We forget, or perhaps it is just too hard to imagine, just how extraordinary such a trip was.  In addition to the issues of weather, topography and disease, what Kammen’s novel captures superbly is the sense of how truly isolated the company of travelers was.  They were in every sense on their own.  There was no higher authority that could be appealed to in the event of a dispute or an emergency.  As in any group of disparate travelers most of whom only got to know each other while traveling, there was jealousy, suspicion, and political maneuvering.  The “constitution” that the group drew up at the outset soon became meaningless.  There was a feud between Dr. White and ‘Captain’ Lansford Hastings, the two men vying for leadership of the excursion, that resulted in the party breaking up into factions.  By the end of the journey, the company had lost cohesion and trickled in to the Oregon Territory, their wagons and most of their belongings abandoned along the way.

Historically, the fortitude and determination required to make such a journey has been examined without paying much attention to the environmental degradation or the displacement of the indigenous population attendant to the settlement of the American West.  Kammen is clear-eyed about the fact that the pioneer wagons are traversing lands that are already occupied.  At that early stage in the migration of American settlers, there is still a good deal of curiosity on both sides.  The women are intrigued, for example, by the unself-conscious nudity of the Sioux men, which would certainly have been a novelty to women in 1842.  Nor does she shy away from the pioneers’ casual shooting of the bison they encounter, though the industrial-scale slaughter of the herds had barely begun at that point.  (That being said, the November 9, 1842 Ithaca Journal and Advertiser contains an ad inviting customers to George Hennings’ store across from the Ithaca Hotel, declaring that they were in recent receipt of “bales” of buffalo robes.)

Carol Kammen has been the Tompkins County historian since 2000, and has taught history at Tompkins Cortland Community College and Cornell University for many years.  While Lamentations is essentially a work of fiction, it is obvious throughout that it is fiction informed by deep knowledge of the time and place of the story.  The people are real, and the events happened, but the only accounts of the trip are those of the men.  In creating the voices and personalities of the women, who were most often on the periphery of decision-making in the fifth decade of the 19th century, Kammen has the freedom to create vivid characters that ring true to the time.  It’s the work of a mature mind, with a lifetime of experience, steeped in decades of historical research.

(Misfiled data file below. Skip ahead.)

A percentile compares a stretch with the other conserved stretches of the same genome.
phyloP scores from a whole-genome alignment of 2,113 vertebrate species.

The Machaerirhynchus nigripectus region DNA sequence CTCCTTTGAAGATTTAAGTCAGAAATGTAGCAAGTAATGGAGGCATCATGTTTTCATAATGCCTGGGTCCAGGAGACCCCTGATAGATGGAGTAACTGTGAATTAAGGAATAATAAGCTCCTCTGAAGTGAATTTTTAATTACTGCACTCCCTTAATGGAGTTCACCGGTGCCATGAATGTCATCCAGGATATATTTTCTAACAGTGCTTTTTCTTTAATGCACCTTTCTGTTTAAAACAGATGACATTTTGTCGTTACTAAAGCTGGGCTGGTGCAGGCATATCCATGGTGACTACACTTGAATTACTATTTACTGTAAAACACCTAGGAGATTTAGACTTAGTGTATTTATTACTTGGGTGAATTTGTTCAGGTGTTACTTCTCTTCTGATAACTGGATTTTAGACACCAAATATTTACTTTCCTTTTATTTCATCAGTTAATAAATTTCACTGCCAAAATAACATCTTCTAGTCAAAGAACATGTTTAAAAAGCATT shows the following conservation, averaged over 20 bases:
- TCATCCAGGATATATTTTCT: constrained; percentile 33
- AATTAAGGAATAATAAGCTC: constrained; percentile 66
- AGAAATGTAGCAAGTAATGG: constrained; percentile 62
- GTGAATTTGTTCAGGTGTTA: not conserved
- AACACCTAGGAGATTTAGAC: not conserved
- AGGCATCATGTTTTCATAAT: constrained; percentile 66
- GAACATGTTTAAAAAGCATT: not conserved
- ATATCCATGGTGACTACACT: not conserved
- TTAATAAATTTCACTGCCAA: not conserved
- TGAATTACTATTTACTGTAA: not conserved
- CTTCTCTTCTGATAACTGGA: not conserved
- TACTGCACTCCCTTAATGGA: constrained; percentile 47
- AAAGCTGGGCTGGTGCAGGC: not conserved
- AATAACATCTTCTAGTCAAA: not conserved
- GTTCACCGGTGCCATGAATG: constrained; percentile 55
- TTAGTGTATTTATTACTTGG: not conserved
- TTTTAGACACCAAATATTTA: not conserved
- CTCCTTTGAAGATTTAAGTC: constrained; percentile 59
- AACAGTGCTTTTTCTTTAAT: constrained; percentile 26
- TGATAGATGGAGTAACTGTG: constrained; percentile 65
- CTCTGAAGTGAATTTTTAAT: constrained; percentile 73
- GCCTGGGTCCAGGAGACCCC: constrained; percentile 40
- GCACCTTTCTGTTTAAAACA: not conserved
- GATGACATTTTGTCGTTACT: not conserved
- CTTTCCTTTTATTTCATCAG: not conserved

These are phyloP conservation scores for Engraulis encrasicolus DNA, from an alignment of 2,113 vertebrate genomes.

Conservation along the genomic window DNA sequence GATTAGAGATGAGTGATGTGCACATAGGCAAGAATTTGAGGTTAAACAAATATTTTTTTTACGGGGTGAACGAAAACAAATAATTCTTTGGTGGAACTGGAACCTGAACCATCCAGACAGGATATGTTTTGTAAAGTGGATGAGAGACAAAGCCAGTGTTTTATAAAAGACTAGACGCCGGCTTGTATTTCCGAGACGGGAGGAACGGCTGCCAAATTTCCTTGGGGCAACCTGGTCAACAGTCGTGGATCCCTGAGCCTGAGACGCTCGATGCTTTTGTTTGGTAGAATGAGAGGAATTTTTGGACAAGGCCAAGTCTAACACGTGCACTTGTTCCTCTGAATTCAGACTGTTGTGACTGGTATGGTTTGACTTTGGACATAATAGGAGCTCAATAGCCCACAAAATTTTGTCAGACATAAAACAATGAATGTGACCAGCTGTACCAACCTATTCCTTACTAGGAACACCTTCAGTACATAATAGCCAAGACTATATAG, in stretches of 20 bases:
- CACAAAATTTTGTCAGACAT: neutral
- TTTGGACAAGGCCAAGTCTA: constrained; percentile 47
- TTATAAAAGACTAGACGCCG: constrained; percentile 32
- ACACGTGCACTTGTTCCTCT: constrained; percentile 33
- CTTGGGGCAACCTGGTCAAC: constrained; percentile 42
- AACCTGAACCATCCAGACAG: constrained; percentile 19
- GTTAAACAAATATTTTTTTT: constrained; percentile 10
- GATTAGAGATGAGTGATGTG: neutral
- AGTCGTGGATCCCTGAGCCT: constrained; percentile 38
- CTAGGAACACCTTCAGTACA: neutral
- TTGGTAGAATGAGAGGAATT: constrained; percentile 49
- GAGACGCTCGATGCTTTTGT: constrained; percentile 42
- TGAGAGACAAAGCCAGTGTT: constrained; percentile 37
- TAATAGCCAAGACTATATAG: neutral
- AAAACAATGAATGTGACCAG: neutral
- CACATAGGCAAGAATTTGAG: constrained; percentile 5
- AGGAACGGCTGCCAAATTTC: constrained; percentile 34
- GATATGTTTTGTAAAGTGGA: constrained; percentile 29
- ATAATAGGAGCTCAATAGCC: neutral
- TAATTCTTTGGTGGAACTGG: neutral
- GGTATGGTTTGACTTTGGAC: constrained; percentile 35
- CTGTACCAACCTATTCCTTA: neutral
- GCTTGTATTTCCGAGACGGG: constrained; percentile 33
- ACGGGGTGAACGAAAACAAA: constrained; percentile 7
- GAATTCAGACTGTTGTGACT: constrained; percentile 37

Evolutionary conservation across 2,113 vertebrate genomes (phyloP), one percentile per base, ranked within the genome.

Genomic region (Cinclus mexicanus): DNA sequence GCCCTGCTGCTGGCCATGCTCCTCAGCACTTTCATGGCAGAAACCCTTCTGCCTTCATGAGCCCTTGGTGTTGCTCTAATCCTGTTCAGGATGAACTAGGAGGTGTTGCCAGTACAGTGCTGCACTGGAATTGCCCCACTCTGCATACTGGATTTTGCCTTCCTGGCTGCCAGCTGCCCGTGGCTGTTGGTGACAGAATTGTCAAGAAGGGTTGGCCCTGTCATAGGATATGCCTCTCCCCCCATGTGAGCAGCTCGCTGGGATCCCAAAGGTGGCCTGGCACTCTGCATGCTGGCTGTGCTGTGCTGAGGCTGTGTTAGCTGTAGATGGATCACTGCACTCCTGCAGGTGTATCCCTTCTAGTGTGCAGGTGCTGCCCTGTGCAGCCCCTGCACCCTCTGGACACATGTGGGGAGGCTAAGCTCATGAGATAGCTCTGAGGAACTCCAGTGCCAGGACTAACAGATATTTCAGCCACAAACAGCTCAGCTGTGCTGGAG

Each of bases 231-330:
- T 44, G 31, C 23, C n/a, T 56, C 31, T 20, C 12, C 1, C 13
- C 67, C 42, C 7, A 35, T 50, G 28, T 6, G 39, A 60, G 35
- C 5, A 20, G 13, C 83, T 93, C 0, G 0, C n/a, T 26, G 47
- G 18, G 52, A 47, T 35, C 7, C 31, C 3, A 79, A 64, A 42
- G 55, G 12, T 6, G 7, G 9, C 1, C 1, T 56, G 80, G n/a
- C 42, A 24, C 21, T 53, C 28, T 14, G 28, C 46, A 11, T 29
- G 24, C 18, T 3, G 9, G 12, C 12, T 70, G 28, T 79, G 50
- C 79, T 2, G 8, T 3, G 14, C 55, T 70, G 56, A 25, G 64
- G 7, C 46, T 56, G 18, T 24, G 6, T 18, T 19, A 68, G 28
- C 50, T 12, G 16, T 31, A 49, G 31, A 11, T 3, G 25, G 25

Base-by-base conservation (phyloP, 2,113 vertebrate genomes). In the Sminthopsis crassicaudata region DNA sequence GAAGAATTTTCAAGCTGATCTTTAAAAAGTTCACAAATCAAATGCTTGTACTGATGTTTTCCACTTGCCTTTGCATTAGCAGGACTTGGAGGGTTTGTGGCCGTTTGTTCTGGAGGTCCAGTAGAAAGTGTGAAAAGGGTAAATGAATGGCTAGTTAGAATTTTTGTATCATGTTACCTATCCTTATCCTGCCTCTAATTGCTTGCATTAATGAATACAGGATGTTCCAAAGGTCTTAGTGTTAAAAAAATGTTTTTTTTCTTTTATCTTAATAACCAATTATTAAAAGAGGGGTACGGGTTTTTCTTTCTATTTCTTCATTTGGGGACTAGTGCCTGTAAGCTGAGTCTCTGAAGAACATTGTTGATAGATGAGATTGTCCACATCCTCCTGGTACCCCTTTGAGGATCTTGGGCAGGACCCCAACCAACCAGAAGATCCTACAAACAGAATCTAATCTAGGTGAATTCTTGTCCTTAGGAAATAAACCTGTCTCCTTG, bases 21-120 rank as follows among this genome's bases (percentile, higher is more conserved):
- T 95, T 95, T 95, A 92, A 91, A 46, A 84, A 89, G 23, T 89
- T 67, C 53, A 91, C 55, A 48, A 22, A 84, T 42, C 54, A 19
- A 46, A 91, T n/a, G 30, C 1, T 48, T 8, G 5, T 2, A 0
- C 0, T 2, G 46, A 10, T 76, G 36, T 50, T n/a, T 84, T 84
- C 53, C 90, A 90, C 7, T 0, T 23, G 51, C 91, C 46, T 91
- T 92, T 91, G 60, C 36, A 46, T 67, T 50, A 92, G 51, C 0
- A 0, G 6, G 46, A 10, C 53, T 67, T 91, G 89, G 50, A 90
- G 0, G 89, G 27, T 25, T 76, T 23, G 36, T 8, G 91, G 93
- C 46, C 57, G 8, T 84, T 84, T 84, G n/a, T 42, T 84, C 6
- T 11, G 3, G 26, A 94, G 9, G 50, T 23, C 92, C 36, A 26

There is an enduring myth in America that pioneers were a breed of rugged individualists.  That idea informs how we think of ourselves – as spiritual descendants of self-sufficient settlers, requiring help from nobody.  Lamentations drives home the fact that the opposite was true.  Every individual in the group depends for survival on the assistance and presence of the other members.  This was as true on the frontier as it was in a group of travelers navigating the crossing of a continent.

As daunting as it was to be the first, there could be benefits to getting there ahead of everyone else. Medorem Crawford went on to serve in the Oregon legislature and was a Lincoln appointee. The Widow Abel married a fellow traveler from the wagon train two weeks after arriving in the Oregon Territory.  The Shaddens farmed and raised stock.  Still others were unimpressed with Oregon, though, and went on to California.

Last May, in driving across the country with my daughter, we crossed Nevada on Interstate 80, which follows the Platte River portion of the Oregon Trail.  We didn’t worry about quicksand, dust, or finding river crossings, and with the speed limit being 75 mph, we covered what would have taken the pioneers a week of hard walking in less than one hour, all while listening to cowboy music and sipping from water bottles in air-conditioned comfort.  The Platte still looks, in places, much like it would have in 1842, and given its mythic status in the story of westward settlement, it’s frankly a little underwhelming as a waterway.  I wish we’d had an audiobook of Lamentations to listen to while we were driving; it would have made the route come alive